Suffolk Natural History, Vol. 21

Acknowledgements I am most grateful to our President, Dr E. A. Ellis, for sending me details of the localities in Suffolk (and in other counties) where the lupin aphid has been found, and for his observations on predators attacking the pest. Dr M. B. Ellis determined the identity of the fungi. Reference Stroyan, H. L. G. (1981). A North American lupin aphid found in Britain. PI. Path., 30, 253. DrG. D. Heathcote, 2, St Mary's Square, Bury St Edmunds, IP33 2AJ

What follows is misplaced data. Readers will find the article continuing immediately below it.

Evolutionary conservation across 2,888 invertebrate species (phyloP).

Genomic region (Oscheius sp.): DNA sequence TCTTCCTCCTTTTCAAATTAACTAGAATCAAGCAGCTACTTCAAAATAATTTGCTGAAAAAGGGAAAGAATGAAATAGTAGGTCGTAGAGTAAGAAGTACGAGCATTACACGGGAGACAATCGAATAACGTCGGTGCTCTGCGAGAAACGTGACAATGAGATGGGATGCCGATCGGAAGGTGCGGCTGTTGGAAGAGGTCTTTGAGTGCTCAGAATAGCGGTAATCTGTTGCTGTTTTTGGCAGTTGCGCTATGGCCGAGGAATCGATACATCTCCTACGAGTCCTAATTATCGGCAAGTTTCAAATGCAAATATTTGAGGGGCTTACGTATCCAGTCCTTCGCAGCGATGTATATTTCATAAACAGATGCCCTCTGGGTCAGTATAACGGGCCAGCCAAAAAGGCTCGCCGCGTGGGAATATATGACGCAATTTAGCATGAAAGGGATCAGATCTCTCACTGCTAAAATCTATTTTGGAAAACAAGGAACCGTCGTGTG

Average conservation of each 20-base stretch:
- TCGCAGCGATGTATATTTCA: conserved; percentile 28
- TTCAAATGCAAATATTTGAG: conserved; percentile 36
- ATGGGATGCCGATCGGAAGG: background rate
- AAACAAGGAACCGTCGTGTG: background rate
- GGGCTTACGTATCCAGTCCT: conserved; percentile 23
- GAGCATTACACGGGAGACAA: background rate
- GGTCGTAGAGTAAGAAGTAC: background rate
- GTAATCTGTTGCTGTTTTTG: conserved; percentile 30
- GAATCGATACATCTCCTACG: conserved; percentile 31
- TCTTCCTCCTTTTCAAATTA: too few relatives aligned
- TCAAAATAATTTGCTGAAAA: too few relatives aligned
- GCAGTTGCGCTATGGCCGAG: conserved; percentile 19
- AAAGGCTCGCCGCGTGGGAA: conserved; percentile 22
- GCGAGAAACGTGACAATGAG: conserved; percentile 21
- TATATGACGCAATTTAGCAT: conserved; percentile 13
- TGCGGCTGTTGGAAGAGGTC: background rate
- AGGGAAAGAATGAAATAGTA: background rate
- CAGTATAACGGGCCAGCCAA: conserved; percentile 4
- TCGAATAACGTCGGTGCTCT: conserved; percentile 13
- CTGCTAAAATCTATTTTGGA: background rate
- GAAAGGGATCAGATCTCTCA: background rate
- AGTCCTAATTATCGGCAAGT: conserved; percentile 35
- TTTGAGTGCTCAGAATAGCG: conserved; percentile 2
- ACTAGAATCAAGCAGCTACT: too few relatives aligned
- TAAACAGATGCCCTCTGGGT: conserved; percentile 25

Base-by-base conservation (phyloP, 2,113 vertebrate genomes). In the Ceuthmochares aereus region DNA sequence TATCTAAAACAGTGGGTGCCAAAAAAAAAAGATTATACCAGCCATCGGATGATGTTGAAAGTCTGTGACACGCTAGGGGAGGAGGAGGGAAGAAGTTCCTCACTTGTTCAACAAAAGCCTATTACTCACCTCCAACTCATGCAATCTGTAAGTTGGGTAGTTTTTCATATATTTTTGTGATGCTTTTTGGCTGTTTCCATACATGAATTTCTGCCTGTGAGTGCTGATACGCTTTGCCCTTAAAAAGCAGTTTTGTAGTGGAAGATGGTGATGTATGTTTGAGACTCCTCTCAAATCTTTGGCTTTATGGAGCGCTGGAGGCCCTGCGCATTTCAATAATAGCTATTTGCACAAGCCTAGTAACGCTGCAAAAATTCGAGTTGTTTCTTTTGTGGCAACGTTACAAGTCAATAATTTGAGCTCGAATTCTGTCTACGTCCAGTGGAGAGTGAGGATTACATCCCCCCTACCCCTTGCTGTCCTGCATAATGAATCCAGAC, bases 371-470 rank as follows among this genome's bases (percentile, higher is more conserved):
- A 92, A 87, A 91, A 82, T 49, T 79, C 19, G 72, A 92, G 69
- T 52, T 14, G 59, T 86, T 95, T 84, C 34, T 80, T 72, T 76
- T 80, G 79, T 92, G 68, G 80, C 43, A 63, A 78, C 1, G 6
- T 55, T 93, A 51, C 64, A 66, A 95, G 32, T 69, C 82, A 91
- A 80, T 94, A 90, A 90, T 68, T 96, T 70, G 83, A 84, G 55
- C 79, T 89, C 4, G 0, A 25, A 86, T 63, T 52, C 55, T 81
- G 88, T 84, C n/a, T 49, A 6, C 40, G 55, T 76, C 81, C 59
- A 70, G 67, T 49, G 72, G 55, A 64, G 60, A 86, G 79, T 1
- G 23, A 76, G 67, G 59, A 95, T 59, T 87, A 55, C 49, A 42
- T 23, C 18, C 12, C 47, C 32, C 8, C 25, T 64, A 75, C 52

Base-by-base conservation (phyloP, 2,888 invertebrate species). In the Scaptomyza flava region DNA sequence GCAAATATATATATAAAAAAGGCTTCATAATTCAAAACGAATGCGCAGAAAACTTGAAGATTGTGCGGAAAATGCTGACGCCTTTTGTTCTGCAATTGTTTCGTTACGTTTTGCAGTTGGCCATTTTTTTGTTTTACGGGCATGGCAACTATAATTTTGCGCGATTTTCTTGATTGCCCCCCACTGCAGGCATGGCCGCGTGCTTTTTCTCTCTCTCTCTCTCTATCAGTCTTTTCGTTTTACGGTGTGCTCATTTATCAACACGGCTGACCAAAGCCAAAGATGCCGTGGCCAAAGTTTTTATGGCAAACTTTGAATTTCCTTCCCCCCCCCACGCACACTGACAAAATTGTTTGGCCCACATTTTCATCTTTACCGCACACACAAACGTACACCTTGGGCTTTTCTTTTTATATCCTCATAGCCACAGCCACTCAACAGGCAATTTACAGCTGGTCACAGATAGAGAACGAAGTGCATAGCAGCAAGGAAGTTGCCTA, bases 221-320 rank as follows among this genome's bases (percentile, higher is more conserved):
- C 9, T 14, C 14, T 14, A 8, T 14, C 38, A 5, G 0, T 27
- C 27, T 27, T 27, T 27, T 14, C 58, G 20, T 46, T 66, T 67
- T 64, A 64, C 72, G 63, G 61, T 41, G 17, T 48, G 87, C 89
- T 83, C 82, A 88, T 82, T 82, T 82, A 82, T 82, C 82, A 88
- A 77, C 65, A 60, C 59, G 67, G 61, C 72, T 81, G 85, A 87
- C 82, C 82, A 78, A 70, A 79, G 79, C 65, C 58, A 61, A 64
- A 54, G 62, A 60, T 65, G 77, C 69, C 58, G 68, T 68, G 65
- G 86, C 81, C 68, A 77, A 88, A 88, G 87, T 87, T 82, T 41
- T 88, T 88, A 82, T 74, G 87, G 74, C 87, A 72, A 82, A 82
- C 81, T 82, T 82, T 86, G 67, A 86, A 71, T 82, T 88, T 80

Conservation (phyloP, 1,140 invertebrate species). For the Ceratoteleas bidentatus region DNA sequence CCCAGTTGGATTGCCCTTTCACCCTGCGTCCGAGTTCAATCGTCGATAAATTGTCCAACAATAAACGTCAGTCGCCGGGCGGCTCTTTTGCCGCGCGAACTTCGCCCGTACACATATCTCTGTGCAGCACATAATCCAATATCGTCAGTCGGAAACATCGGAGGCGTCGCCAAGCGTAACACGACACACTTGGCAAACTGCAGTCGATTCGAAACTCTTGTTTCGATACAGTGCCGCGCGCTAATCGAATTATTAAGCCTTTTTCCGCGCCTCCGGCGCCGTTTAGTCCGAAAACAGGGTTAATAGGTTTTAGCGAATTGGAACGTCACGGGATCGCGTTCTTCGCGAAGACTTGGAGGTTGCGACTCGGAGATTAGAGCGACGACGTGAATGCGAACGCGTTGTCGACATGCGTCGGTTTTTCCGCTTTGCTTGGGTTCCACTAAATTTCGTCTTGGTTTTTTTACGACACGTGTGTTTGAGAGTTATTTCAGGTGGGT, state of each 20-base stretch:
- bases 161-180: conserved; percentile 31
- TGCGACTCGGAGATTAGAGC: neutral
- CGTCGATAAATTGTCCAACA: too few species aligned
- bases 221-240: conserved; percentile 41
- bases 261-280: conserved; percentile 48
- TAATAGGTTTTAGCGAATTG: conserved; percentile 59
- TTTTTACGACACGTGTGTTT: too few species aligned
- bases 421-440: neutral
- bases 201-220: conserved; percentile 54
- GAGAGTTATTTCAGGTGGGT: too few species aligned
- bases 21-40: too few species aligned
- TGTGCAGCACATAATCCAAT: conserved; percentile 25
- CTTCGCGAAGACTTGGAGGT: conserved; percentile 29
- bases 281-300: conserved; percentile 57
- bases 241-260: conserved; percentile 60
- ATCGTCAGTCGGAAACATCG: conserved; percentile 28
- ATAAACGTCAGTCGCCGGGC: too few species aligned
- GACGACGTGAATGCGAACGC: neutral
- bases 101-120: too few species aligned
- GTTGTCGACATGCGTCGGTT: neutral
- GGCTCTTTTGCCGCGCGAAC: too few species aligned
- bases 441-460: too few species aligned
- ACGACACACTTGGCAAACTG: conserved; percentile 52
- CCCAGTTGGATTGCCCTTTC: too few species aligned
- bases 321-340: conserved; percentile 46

Plants Growing on Old Walls Mr J. Last, a botanist of Stowmarket, showed me Sedum dasyphyllum Thick-leaved Stonecrop, growing on the top of an old brick andflintwall at Rickinghall Inferior on 8 July, 1984. This is an uncommon plant. It is very likely the site seen by Hind and recorded for this parish in his Flora of 1889. The wall probably dates from the late 18th Century or early 19th and is now partly crumbling. Mrs A. G. Morgan informs me that Sempervivum tectorum L., Hous grows on the old wall of Cliff House, Shottisham. This is another member of the Crassulaceae. The previous owner of Cliff House informs Mrs Morgan that it was there 63 years ago when she married and came to live there. Church walls, in particular, are important habitats for some of our rare Suffolk ferns. Unfortunately many are being ruthlessly cleaned and sprayed with herbicides. Ferns do not damage to any extent the fabric of buildings. Their conservation is one important point to remember in the management of churchyards as nature reserves. In 1888, the Rev. Francis Galpin recorded Ceterach officinarum D Rusty-back fern, on the church wall at Mendham in his 'Account of the Flowering Plants of Harleston,' but the fern was reported to have been destroyed during restoration work in 1970/71. I visited Mendham on 30 August 1984, accompanied by the Misses B. and R. Copinger Hill, and was dismayed tofindthat workmen were repairing the north side and had removed a healthy specimen of the Rusty-back fern. The Rector, who had not noticed any ferns in the previous seven years, climbed a ladder and had the fern replanted. I do not know if it survived. However, I did see one other specimen above the porch, but it was small and dried-up. Arriving on the very afternoon when the fern was being removed was an almost uncanny coincidence. F. W. Simpson. Trans. Suffolk Nat. Soc. 21